Oct 10, 2016

Little help about mics and usb vs xlr

ok. so im a newb at mics n stuff. i want a nice mic like a yeti or AT2020 or that V67G MD1 Bundle. (V67 is the most prefered)
should i get one of these? i would also like to know if i was to get the at2020 or yeti if i should get the XLR version and get an audio interface or if i should just get the USB Version.

Any and all help very much appreciated!
Also im in the UK.
:D
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Thanks for the replies everyone. this post is quite old but recently i went to university doing a Technical Theatre degree so i get to use a lot of analogue and digital desks and now im very familiar with basically everything sound and lighting oriented :D

You guys have helped a lot, thanks
Flammable_Sug4r
Hi, do you know of a way which would allow me to listen through my usb dac>amp>headphones or speakers while using either a usb mic or usb interface connected to the same laptop at the same time? This has been bugging me for awhile now, as I feel the audio outputs from the usb mic and interface isn't quite up to standard. Thanks! :)
what are you going to use the mic for?

A proper interface will always make your audio better then Straight usb. the USB mic likely contains a cheap Analogue to Digital (A-D) Converter while an interface will definitely have a better one.
Jsira
All audio is edited in a digital form
now a days. A good rule is only to try to convert twice, once on the way in and once in playback. This will minimize the loss of detail on your audio.
"XLR mics" are a pure electrical representation of the source (diaphragm of the microphone pickup). Analog - No converter. USB is digital but at some sample frequency (44.1, 48, 96, 128, etc. ) with a converter. Remember both the original audio source to the mic and the ultimate destination (your ears) are analog. The only reason to convert at any point to digital is to change the source (add reverb, EQ, compression, limiting, delay, doubling, flanging, etc.) you can always do that to your analog source in Logic or Pro Tools, GB, etc. but why use a relatively cheap converter built in to the mics' USB spec rather than a high quality ADC? I would always choose XLR.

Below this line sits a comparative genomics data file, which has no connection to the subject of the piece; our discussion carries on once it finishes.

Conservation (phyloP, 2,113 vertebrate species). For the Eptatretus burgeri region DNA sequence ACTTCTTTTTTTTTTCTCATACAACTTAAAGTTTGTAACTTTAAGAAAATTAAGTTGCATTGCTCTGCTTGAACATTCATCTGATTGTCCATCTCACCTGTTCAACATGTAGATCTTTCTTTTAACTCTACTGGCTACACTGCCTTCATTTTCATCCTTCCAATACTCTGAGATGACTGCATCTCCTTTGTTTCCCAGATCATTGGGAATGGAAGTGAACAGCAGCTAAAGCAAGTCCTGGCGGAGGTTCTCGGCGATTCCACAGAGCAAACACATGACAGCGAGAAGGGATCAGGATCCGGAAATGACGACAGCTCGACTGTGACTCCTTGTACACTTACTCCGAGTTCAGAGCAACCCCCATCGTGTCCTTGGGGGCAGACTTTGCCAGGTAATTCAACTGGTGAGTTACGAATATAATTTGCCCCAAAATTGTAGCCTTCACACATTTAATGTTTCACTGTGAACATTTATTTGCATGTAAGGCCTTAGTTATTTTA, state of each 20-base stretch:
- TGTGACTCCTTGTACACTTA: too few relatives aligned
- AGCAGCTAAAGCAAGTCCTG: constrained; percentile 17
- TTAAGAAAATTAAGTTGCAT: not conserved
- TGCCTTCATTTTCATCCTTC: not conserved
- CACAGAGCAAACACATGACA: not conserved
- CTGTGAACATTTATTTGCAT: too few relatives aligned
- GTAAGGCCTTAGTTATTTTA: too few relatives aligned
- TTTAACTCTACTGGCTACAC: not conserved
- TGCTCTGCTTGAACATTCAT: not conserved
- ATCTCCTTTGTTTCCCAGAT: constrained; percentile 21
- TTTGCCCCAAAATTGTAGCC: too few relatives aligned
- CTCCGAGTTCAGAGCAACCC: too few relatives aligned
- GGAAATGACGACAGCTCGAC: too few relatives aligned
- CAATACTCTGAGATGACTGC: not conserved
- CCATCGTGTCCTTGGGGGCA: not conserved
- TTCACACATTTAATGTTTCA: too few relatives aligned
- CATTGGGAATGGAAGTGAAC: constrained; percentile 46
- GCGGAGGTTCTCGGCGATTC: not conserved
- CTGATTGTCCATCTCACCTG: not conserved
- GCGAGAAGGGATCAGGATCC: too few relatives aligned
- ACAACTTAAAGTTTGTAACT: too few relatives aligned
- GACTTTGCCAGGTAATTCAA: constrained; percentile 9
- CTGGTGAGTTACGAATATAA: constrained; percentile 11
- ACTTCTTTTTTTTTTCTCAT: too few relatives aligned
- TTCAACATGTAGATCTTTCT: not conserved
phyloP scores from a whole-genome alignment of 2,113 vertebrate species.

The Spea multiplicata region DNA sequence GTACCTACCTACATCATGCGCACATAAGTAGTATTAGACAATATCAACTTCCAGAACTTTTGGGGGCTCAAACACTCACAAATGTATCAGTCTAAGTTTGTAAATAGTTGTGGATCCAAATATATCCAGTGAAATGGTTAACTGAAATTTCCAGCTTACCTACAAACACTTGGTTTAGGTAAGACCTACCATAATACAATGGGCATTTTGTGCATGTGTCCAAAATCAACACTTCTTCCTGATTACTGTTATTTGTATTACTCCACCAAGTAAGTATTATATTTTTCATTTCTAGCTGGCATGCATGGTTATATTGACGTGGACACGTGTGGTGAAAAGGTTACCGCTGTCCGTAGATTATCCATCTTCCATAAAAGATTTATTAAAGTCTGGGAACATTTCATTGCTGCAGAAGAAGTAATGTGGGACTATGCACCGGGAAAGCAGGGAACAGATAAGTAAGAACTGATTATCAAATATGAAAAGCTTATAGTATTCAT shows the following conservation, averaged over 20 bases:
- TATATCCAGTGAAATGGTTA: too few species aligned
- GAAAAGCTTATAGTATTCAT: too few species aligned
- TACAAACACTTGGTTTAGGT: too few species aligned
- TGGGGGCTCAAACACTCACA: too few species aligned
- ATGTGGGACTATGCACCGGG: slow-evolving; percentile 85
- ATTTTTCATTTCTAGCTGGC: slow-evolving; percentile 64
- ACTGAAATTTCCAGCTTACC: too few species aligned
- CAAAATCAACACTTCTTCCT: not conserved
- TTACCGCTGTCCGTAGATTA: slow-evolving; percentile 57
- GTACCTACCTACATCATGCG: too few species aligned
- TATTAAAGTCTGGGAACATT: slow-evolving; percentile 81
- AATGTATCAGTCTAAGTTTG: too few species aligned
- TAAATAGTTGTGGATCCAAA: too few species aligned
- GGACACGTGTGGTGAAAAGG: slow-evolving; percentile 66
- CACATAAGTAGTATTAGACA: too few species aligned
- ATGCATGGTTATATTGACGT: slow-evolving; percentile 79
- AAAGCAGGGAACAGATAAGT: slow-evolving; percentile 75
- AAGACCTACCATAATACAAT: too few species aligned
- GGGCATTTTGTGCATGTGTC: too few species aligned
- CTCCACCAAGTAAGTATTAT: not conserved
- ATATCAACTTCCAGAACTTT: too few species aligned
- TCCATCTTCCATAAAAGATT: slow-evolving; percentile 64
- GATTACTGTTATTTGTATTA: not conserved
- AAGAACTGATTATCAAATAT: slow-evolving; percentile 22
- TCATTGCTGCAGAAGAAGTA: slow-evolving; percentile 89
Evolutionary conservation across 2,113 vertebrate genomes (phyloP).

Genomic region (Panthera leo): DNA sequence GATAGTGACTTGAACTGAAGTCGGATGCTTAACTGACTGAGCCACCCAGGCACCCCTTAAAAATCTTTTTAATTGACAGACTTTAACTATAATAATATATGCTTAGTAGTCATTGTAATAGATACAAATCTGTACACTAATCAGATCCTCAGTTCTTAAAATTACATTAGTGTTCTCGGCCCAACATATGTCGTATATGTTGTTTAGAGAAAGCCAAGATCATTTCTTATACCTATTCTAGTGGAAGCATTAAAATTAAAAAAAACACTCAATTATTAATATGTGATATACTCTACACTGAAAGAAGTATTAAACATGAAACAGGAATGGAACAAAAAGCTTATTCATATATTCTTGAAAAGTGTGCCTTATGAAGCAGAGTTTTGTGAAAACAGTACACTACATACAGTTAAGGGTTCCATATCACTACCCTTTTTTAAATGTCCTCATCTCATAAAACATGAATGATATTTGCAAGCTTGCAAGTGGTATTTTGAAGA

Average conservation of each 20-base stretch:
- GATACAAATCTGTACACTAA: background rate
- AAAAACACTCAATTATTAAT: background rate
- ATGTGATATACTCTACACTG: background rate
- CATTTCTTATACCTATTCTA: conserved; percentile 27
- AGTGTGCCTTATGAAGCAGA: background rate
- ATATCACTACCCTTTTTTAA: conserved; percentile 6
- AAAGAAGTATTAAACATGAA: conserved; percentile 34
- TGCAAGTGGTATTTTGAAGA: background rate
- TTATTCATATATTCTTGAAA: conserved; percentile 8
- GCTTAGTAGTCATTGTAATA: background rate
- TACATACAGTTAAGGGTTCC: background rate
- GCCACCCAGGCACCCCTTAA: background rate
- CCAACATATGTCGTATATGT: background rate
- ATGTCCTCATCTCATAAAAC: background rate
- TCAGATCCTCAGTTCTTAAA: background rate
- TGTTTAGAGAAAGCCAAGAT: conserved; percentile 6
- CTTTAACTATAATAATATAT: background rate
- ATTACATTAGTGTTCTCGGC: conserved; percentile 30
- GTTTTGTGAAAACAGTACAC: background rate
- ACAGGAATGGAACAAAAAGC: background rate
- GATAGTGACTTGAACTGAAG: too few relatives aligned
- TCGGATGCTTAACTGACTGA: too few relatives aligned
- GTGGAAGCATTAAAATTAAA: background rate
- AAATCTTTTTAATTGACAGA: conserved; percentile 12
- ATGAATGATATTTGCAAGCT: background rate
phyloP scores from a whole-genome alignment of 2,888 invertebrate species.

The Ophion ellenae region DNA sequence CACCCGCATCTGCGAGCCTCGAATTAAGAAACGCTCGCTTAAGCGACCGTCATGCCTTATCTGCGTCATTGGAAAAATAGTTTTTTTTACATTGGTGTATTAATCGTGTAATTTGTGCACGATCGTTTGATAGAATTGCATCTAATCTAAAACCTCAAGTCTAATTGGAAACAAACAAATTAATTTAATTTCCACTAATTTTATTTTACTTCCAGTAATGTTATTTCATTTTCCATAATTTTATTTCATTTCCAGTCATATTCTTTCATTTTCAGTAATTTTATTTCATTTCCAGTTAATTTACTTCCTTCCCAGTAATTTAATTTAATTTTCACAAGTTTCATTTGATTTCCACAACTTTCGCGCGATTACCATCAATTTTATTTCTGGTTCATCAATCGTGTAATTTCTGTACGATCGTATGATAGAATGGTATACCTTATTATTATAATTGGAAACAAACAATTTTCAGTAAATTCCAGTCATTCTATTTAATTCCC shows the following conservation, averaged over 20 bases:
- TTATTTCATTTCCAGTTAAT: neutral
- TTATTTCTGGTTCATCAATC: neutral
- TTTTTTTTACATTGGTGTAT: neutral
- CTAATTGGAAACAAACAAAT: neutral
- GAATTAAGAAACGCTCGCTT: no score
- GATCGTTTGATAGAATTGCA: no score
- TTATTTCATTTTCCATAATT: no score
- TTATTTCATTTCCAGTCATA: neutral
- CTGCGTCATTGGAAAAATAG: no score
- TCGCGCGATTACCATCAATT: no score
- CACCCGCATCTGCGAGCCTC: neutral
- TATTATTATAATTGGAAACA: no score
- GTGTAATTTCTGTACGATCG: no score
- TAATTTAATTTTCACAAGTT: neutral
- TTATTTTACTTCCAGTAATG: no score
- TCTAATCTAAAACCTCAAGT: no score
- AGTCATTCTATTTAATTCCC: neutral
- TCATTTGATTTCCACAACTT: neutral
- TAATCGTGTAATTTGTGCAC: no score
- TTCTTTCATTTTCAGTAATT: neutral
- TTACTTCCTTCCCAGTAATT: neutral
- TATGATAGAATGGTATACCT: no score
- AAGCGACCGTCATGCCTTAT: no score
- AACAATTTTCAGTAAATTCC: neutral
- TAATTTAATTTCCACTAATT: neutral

Both are good. You can buy anyone of them.
Simply put:

Plug and Play - USB
XLR - You need a mixer, this is also higher quality. (Check out Behringer's selection)
I have the razor siren which is just the blue yeti rebrand. Was wondering the same thing when I was buying… I recommend you to watch some YouTube comparisons, but focus on one particular model between USB and xlr rather than everything. It's probably better that you arrive at your own conclusion by listening...

For me, I went with USB and spent the extra dollars on a nice boom-arm instead of buying an audio interface. Have no regret to date. Assuming you are like me… since you are asking the same question, u probably don't need an audio interface nor be able to tell the difference between xlr and good quality USB mic (I can't) and also if you are into music production... probably would already have an audio interface. To give you a bit more background… I stream, game with the mic but doesn't do anything music related. Hope this helps.
Thanks alot for the comments guys. The advice is very useful. think ill go with the Audio Technika AT2020 (XLR Version) with the Komplete Audio 6 Audio Interface
Honestly depends on your future intentions. USB is great for inexpensive and easy setup. However, getting something like a Scarlett 2i2 would give you a lot of future options. In my research, it is pretty easy to find cheap, used XLR mics amongst ebay and the like. Old school classics like the Shure SM57 work regardless how old they are (unless they are damaged).
I've owned both usb and XLR.
Never get USB... yup you heard me... never get USB. I'm probably gonna get shit for it.... but entry level XLR are so much better then USB for the same price. And yes you'd need a simple audio interface with 48V of phantom power to run an XLR.
In terms of the 2 brands you have there.... AT2020 all the way.
blue are overpriced and overhyped (my opinion)
I would even go as far as to say... don't have the money for the entire kit? (XLR mic and interface) then wait and save up for it and don't buy a USB.
It is a shame to get a perfectly good mic to only bottleneck it to USB, don't be that guy.

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No problem. I care too much about sound and recording, and probably not enough about anything else. Pro audio community is the main reasonI joined Massdrop. I do want to add though that I'm not a professional audio engineer or scientist of any kind and all this info is based on my personal research and experience. I have done a lot of my own recording though, and have been lucky enough to use a really wide range of mics and other recording gear at other studios.

calvinmd I totally didn't mean to look like I was ranting. Sorta rorgot I was replying to your comment, sorry. Your title says 'engineer', meaning audio engineer?
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All good~~~ ^_^ I am just a hobbyist in music/recording.
DeathMettle
I feel the same way about myself, I just read a lot...... Was lucky enough to take some music recording and production classes in college and they had a lot of nice gear to play with. Didn't want to pay someone else to record my music.
Completely irrelevant but I'm in the UK too. XD
AntarcticChicken
SCOTLAND BOI
AntarcticChicken
I was up in Scottland a few weeks ago, beautiful place, begrudgingly I'm back in London.
USB mics are really useful for basic recording tasks such as podcasts or YouTube videos. They don't have the same audio quality that an xlr mic and an audio interface can give though. If you want to record vocals or instruments for music you should use an xlr mic. The Audio Technica 2020 comes in both a usb and xlr version and is a good entry level, inexpensive mic.